“In the year of '39 assembled here the Volunteers
In the days when lands were few.
Here the ship sailed out into the blue and sunny morn;
Sweetest sight ever seen.”

He just says the “year of ’39,” and never states a century.  We at first assumed a few hundred years in the past, but nothing says it couldn’t be a few hundred years ahead in time.   The ship, he doesn’t say what type, sails into the blue and sunny morn.  Nothing in here that precludes the future.

“And the night followed day
And the storytellers say
That the score brave souls inside
For many a lonely day sailed across the milky seas
Never looked back, never feared, never cried.”

Again, nothing here keeps us from believing that it could be a future trip into space, instead of a past voyage sailing across the sea.  There is even one phrase used, “sailed across the milky sea,” that may even be more appropriate for a space voyage.  In antiquity, man looked up to the night sky, observed and named the Milky Way.  All of the stars of our own galaxy in the sky give the impression of a wide strip of milk, the “milky seas.”  Also, interstellar travel would take a long time, many years.

Before I explain the rest of the song, I need to discuss some geeky stuff, but I promise to keep simple.  It is important to understanding this song.

One consequence of Einstein’s Theory of Relativity is time dilation.  In simple terms, if an astronaut leaves the earth and travels at a very high rate of speed through space, when he returns he might only have experienced a few months or a year but for everyone that remained here on earth, 50 or 100 years might have passed.  The faster the speed, the greater the time differences will be.

We have proven this with atomic clocks on the space shuttle and on earth.  A clock on the shuttle will be a bit slower after a return to earth than one that remained here, because the one on the shuttle was moving at a faster speed.  These speeds, the fastest we can achieve for now, are only creating time differences of a fraction of a second.  Our most traveled astronauts have gain less than a second to their lives compared to ours.  But if we were to travel to the stars looking for a planet to colonize, great speeds would be required that could cause a time dilation of 100 years of earth time for every 1 (one) year of time on that space ship.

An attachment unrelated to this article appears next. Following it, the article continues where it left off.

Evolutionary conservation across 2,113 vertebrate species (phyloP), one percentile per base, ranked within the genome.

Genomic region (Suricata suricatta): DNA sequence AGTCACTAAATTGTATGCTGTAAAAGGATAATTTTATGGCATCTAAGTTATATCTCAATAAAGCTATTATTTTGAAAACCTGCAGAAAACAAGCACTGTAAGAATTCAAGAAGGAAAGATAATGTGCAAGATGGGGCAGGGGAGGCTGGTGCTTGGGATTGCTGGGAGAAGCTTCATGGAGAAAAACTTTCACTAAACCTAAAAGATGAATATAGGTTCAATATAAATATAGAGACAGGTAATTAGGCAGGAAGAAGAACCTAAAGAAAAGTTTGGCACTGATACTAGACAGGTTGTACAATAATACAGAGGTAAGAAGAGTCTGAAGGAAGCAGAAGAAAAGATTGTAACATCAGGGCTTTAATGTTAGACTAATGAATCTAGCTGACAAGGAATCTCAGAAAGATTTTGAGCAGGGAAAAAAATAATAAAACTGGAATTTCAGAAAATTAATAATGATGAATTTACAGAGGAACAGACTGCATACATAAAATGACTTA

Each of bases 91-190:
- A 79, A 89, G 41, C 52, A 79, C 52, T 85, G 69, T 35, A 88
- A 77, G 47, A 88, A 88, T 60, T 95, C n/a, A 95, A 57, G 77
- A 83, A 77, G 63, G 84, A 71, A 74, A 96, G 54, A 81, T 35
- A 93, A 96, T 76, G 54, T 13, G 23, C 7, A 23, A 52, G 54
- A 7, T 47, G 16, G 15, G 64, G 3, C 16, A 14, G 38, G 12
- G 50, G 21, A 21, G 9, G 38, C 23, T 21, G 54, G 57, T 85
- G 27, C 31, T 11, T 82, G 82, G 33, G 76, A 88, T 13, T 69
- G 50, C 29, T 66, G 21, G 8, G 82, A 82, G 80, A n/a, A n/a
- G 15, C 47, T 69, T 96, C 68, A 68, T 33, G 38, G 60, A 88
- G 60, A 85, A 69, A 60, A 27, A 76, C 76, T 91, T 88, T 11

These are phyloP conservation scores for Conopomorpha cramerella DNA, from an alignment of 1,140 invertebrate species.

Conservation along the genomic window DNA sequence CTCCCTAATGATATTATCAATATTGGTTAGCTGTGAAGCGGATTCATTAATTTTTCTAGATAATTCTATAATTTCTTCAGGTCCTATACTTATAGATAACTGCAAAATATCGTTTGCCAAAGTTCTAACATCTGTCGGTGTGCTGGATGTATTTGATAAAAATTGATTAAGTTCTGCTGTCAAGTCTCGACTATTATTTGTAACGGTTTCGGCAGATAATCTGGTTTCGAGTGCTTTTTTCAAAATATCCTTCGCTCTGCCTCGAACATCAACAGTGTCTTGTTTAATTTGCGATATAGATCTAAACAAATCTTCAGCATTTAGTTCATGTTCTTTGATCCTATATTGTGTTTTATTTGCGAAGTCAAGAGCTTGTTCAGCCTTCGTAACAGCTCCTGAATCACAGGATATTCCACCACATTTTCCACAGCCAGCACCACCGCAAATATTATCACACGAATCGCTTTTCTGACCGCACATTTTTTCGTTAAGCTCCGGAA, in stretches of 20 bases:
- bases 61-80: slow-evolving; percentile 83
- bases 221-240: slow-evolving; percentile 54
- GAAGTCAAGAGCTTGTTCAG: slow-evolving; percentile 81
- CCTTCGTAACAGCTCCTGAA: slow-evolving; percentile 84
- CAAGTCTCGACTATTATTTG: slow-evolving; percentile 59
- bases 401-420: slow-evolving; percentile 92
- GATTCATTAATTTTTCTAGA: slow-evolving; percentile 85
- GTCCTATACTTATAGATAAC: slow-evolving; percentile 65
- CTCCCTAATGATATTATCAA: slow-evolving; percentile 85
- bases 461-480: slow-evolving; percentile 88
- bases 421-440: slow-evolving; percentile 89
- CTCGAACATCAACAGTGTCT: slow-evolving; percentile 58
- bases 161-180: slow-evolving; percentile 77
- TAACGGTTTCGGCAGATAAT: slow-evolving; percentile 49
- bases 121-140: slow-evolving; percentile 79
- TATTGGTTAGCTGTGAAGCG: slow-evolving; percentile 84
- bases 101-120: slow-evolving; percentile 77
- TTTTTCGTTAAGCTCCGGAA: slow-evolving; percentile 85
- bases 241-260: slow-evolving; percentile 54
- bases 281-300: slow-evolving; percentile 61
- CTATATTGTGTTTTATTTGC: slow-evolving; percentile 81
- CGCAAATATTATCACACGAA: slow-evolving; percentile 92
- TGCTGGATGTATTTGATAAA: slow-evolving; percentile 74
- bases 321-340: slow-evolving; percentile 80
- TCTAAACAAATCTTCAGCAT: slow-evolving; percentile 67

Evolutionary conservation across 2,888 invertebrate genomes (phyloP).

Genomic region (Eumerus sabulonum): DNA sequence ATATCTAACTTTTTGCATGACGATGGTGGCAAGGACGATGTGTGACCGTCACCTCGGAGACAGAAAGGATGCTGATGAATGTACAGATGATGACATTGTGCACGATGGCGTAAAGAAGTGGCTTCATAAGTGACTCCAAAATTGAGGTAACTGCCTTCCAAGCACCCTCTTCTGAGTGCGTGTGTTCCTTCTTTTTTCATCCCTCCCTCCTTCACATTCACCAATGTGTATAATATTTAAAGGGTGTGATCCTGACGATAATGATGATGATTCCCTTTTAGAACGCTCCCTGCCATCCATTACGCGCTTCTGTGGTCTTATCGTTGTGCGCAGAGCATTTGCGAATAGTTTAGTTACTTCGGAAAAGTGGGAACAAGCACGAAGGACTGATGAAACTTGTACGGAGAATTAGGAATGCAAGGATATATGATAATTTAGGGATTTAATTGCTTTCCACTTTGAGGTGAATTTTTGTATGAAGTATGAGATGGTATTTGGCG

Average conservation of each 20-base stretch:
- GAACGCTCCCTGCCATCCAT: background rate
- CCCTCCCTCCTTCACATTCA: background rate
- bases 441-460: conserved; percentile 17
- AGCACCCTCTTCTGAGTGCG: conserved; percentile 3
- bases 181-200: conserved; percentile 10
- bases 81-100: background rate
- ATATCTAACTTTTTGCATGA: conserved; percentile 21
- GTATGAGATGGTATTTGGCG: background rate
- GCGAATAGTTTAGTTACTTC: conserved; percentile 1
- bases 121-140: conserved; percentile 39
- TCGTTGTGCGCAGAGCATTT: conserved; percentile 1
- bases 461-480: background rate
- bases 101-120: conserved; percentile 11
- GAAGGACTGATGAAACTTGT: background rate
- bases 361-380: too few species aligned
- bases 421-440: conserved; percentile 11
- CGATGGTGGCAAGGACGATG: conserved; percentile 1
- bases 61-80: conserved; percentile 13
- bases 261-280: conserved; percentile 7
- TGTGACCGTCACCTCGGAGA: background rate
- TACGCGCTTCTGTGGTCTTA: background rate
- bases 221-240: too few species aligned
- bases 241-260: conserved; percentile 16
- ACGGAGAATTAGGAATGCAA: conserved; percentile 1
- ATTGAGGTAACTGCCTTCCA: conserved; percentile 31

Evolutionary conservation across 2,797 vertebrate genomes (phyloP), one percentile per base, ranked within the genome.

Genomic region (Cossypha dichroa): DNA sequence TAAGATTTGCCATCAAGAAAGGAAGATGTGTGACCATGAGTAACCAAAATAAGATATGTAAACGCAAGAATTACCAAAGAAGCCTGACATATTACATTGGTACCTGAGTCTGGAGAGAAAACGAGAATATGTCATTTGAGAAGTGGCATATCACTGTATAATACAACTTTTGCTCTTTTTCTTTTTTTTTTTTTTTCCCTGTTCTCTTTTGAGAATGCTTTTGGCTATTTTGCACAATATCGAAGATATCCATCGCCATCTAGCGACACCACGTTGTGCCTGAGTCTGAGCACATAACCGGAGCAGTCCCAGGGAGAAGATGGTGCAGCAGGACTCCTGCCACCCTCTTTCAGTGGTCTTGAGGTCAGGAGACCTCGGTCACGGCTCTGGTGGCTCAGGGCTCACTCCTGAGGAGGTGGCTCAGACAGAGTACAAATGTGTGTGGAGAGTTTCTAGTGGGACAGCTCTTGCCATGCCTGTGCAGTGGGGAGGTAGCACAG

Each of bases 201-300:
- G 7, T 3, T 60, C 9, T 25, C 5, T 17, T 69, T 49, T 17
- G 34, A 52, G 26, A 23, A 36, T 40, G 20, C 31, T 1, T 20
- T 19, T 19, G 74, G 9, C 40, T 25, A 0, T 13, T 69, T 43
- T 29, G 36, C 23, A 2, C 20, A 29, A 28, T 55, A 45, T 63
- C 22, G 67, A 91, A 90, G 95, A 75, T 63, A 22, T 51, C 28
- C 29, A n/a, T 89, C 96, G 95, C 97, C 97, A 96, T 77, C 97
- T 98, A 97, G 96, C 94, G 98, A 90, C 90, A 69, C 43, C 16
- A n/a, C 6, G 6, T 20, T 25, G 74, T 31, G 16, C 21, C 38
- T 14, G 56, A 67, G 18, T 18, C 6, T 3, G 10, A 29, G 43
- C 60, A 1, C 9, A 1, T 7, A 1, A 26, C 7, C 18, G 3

One other thing that I think is safe to assume is that our traveler who is singing the song, was married and left behind a wife and kids.  This is implied when he contemplates the “lands that our grandchildren knew.”

Now, let’s look at the chorus one more time:

“Don't you hear my call though you're many years away?
Don't you hear me calling you?
Write your letters in the sand
For the day I take your hand
In the land that our grandchildren knew.”

Now, “Don’t you hear my call though you’re many years away,” makes a lot more sense.  Here I must address something that does bother me and it becomes even more apparent as the song progresses, though it is hinted here.  It seems that our traveler was blindsided by this fact and he never considered the time dilation issue.  I find that puzzling.  He goes on assuming that she writes him letters “in the sand,” which might be the sands of time or maybe just a little something that was their thing.  Now those sands are their homeland that their grandchildren knew.  The past tense implies that so much time passed on earth that his grandchildren are already dead.  Yet, he seemed to be looking forward to holding her hand again upon his return.

Second verse:

“In the year of '39 came a ship in from the blue;
The volunteers came home that day